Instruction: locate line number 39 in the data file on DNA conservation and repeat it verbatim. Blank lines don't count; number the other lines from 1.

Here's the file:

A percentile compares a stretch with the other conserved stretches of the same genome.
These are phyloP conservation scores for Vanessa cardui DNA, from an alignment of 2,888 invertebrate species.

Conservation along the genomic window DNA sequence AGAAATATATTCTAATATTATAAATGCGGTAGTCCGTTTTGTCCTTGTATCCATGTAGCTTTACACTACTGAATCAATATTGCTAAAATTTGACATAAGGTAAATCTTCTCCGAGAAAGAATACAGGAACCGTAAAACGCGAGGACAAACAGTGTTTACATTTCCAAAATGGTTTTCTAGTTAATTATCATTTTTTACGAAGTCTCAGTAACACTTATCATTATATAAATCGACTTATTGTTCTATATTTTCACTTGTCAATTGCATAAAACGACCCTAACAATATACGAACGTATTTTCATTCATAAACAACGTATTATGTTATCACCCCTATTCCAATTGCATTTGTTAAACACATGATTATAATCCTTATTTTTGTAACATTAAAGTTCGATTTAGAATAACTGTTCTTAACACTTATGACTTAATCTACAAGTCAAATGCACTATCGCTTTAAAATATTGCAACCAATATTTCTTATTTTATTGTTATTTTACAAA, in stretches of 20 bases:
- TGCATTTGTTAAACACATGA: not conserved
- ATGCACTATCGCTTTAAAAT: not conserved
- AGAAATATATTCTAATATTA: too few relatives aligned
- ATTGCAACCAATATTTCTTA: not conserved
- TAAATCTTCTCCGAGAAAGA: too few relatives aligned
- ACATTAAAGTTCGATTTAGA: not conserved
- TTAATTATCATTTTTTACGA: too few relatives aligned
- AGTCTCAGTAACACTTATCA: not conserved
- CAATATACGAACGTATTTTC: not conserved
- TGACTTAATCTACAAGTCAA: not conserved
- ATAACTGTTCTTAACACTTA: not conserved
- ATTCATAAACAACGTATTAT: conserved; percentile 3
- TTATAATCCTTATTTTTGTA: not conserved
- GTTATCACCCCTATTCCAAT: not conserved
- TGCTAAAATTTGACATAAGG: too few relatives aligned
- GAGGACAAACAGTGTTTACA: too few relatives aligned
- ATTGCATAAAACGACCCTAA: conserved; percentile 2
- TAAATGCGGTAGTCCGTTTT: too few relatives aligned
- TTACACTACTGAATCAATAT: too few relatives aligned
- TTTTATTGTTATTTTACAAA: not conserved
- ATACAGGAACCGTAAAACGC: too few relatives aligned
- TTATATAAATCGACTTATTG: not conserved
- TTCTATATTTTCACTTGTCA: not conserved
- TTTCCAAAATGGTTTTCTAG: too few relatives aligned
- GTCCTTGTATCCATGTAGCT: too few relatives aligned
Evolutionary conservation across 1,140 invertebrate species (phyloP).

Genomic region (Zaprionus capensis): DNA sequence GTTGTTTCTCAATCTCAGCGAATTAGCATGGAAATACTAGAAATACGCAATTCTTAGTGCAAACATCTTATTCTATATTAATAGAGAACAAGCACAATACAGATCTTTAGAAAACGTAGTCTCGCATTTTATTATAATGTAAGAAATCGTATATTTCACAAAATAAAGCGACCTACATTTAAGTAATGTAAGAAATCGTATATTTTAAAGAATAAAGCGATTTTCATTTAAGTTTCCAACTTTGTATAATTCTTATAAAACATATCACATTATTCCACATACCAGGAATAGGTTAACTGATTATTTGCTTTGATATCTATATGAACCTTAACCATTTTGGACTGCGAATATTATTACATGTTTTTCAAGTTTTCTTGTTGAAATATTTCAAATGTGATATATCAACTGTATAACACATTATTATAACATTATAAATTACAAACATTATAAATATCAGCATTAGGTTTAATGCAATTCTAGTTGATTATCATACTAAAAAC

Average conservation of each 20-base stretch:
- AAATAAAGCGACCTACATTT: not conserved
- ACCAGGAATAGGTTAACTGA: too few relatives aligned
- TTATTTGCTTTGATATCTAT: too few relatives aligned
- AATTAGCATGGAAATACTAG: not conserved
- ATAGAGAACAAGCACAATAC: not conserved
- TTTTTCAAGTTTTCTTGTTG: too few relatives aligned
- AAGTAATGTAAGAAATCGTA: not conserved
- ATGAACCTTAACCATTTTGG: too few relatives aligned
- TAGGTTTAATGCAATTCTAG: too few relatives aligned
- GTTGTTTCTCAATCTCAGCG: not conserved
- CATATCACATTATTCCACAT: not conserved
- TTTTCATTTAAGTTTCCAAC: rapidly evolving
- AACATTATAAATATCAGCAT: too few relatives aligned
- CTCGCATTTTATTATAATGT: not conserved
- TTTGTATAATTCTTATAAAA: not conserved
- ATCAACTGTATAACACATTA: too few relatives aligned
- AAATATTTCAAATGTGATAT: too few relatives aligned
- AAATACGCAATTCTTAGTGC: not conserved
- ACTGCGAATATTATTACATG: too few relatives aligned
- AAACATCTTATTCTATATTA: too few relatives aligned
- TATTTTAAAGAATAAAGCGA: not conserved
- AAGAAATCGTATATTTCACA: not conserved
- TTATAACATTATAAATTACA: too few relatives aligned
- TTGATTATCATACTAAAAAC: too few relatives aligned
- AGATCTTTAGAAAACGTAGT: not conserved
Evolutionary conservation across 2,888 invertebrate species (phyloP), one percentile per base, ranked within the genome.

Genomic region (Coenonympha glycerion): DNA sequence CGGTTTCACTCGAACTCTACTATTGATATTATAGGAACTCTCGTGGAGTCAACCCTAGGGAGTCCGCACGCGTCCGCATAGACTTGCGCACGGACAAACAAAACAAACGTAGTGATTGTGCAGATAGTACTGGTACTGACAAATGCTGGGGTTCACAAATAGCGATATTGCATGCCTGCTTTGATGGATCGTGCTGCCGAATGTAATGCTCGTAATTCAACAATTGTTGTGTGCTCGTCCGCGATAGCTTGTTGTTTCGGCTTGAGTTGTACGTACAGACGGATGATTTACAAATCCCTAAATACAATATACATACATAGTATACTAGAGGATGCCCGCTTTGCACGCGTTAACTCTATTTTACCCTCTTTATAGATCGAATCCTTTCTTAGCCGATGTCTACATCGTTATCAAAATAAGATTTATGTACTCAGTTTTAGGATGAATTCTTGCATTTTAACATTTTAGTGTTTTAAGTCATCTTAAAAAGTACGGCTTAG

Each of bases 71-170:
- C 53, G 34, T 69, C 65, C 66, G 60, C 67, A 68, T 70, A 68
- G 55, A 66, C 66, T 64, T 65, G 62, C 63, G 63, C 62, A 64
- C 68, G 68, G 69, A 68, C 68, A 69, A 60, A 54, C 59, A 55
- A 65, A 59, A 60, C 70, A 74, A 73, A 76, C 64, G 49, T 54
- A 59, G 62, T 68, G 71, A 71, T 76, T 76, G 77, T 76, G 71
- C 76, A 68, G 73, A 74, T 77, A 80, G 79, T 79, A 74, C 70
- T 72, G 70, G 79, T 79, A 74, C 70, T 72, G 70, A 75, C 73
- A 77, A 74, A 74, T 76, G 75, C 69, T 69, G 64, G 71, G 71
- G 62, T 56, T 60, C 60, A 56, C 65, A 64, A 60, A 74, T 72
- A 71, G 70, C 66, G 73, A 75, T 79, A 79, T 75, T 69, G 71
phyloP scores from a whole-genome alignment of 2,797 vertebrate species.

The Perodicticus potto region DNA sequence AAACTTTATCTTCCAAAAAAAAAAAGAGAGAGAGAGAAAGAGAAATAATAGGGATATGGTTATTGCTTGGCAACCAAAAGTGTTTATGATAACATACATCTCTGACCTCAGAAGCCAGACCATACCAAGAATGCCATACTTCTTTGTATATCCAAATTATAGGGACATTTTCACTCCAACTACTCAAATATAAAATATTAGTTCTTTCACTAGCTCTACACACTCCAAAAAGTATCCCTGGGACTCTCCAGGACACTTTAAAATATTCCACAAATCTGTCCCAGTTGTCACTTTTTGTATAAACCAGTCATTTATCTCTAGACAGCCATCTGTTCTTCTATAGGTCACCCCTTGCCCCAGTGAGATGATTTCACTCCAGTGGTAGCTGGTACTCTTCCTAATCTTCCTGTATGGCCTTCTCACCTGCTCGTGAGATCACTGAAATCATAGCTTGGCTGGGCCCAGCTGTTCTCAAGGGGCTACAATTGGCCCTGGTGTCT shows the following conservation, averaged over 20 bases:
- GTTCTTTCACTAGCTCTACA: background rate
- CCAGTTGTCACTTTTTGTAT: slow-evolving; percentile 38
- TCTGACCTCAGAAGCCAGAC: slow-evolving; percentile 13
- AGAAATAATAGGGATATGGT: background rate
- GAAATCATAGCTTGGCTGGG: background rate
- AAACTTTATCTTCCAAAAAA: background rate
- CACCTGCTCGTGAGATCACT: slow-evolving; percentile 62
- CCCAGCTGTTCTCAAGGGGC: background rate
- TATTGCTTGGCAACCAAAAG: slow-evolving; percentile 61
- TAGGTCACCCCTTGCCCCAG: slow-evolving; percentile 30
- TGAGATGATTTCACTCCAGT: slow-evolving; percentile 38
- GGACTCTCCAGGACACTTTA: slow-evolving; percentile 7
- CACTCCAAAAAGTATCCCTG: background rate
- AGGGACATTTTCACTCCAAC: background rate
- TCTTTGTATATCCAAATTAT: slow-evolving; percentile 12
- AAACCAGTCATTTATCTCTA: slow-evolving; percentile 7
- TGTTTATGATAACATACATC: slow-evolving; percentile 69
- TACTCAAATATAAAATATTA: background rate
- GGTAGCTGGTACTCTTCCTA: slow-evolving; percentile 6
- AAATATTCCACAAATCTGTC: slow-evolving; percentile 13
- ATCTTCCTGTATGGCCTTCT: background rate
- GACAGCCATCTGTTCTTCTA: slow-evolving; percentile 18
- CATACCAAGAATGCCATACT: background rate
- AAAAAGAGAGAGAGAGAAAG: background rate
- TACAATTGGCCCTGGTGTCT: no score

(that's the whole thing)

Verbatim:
- ATGAACCTTAACCATTTTGG: too few relatives aligned